Below is a look at 7% to 20% pullbacks towards the rising 20-month moving average during the 80's to early 90's, and we can see that most of them were not times to be fearful. The bears will of course point to the one time where investors were walloped in 1987, but that's not surprising as that is how the perma-bears have always worked. They cite the outlier among the majority of examples about what could happen, rather than what typically happens the majority of the time. This is precisely why I also do not buy blindly and rush back into the market but instead put some money to work and then wait for confirmation to put more money to work. I could show more examples from the 90's to 2000 and throughout the 2000's but they are more of the same and not necessary to prove my point.
I see absolutely zero reason to be losing any sleep in this market, but I am personally at a cash position of closer to 50% currently as I am waiting for more setups to show up before wading back into the market. I am not short and do not have any hedges and see no reason to as this market is innocent until proven guilty. The reason I am not fully invested is that I do not see enough A+ setups that I am looking for currently to get aggressive and while I believe this is a buying opportunity, I'm still not 100% confident we have bottomed neither price nor time wise.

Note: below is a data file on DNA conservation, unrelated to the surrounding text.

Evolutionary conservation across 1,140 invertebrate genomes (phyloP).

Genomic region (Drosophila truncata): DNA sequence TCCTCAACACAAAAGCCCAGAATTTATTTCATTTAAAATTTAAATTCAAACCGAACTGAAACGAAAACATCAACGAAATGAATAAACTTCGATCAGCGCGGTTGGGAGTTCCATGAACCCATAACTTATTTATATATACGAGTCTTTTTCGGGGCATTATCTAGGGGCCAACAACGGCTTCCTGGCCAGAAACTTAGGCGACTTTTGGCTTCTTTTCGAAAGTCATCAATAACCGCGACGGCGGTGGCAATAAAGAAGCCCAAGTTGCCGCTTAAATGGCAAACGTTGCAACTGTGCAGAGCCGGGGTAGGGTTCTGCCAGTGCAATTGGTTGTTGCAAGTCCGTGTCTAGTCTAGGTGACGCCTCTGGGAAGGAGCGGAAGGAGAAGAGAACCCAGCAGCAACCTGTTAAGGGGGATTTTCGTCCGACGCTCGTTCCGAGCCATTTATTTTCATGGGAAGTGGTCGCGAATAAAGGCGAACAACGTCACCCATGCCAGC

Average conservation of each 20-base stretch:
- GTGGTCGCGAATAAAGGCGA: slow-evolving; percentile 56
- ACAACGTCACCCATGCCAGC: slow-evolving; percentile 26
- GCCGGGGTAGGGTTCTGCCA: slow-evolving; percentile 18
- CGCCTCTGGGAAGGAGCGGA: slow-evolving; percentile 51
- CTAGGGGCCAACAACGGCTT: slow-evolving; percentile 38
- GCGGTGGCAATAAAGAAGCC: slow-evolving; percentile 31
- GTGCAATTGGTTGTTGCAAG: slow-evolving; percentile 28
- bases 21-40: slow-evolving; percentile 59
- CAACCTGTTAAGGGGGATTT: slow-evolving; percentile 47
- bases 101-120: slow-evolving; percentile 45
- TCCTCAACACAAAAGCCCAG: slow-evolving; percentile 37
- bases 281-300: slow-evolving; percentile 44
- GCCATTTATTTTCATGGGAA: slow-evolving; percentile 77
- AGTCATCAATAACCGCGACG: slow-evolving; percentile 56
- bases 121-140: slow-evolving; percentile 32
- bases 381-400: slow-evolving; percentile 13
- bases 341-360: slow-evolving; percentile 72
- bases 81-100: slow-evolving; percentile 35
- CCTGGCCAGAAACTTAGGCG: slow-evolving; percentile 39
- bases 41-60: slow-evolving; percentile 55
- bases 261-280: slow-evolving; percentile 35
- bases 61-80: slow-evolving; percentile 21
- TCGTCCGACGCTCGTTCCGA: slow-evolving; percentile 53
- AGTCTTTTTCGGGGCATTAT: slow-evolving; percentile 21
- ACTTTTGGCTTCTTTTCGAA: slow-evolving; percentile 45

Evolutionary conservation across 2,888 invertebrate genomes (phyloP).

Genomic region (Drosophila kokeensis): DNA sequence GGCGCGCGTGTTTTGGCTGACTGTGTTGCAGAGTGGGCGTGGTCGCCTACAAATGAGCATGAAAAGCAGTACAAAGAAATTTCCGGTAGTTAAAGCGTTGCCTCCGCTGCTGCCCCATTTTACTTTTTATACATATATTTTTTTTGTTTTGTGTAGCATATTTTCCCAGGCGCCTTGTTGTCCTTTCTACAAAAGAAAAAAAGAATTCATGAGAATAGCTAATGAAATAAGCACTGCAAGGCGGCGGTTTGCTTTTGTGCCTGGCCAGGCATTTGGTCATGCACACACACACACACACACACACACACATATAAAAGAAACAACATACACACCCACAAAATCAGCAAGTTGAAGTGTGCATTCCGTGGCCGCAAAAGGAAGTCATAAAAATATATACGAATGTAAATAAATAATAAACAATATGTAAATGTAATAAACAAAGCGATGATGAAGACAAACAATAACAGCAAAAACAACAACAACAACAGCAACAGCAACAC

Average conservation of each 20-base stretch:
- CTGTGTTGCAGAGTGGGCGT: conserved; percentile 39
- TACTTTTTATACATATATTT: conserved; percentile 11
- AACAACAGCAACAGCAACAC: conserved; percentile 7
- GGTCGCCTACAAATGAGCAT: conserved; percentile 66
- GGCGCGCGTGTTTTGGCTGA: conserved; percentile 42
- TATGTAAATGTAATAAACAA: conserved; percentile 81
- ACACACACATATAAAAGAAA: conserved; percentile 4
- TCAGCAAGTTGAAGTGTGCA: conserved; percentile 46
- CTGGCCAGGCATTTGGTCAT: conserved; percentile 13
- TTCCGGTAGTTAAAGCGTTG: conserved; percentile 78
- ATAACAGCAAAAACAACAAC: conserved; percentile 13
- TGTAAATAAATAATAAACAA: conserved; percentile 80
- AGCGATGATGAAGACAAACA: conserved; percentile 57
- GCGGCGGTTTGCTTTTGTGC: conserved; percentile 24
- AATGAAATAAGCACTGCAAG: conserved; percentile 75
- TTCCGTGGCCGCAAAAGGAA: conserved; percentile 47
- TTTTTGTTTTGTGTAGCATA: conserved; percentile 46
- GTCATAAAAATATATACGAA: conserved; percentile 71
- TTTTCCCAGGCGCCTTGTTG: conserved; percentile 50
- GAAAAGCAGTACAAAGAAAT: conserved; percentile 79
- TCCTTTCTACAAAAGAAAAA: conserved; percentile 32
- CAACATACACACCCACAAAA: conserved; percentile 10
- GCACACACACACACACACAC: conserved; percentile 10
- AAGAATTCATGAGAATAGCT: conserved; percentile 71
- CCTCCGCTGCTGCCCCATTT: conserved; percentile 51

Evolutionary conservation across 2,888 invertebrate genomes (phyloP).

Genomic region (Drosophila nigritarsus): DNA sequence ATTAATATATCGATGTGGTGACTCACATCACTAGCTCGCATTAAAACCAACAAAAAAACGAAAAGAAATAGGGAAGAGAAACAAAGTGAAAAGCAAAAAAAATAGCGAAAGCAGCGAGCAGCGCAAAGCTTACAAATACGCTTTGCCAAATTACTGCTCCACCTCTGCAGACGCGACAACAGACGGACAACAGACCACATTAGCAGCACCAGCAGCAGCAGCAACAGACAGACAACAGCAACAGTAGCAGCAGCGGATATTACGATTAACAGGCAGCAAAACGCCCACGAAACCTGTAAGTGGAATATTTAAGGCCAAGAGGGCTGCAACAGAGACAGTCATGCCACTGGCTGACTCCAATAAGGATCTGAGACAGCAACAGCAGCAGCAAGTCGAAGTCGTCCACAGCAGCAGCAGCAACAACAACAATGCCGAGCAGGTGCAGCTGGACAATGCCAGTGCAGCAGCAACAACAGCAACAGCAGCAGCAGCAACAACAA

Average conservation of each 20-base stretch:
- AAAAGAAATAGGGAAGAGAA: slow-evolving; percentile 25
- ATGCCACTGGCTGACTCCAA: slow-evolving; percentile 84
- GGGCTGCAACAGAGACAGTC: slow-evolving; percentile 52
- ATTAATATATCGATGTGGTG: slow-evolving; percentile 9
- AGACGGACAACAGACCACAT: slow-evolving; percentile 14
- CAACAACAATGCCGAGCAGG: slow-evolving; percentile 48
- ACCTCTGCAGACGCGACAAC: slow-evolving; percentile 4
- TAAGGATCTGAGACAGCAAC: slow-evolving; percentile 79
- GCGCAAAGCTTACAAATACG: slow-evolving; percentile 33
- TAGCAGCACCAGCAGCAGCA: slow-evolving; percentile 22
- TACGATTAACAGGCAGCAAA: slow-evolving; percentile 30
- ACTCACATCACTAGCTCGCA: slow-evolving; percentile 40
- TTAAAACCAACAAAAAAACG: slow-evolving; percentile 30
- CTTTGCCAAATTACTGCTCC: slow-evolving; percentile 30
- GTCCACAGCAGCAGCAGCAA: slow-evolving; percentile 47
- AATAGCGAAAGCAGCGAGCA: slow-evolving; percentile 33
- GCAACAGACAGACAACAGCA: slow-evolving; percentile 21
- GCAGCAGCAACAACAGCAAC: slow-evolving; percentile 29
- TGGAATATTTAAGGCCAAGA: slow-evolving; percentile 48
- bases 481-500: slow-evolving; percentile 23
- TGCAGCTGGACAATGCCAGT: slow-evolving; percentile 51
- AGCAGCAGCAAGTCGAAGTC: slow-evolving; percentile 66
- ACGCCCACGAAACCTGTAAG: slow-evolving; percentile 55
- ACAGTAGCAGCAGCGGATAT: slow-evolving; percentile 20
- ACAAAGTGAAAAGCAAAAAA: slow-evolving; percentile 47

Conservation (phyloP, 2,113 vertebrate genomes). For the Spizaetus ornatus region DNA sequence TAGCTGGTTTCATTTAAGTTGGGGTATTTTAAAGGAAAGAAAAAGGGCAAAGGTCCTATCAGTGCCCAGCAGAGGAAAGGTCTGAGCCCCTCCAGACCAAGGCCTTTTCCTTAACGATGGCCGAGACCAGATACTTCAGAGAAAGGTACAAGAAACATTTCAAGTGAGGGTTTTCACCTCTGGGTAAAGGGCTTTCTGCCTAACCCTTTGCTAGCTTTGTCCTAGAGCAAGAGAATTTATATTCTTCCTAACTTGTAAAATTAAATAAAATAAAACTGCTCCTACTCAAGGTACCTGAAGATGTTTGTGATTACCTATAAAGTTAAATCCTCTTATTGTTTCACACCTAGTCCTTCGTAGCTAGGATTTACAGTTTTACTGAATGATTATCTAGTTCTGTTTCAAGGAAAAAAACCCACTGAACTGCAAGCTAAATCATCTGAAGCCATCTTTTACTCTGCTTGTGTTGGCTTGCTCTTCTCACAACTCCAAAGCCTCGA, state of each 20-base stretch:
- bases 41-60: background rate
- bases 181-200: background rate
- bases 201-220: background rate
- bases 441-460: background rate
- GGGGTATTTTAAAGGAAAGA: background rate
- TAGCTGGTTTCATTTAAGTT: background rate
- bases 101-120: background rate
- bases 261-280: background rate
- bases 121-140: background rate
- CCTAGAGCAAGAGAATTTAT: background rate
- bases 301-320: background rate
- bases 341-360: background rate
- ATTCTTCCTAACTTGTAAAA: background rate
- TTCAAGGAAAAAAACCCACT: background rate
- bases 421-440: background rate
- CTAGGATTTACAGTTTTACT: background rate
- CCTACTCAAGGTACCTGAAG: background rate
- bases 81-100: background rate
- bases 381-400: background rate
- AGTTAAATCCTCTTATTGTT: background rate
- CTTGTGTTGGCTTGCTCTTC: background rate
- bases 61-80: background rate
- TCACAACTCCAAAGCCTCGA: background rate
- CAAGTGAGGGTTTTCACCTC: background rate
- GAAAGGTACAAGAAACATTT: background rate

As long as the S&P 500 continues to trend higher above the 20-month moving average and does not violate the 20-month moving average on a monthly close, this is a bull market. Corrections and even cyclical bear markets within these monthly bull markets are buying opportunities, not selling opportunities. The 20-month moving average for the S&P 500 currently sits at 2457 and until we see a monthly close below this level, the market may be under pressure, but it's not broken. Without a doubt, the bears will cite several reasons why this time is different and why the bulls must throw away their playbooks of the past because this is a market unlike anything we've ever seen before and this is simply their inexperience on display for the rest of us to see. This time is never different and when it is, the market sends a loud clear signal it's ready to break as it closes below the 200-day moving average on heavy volume and is unable to reclaim it.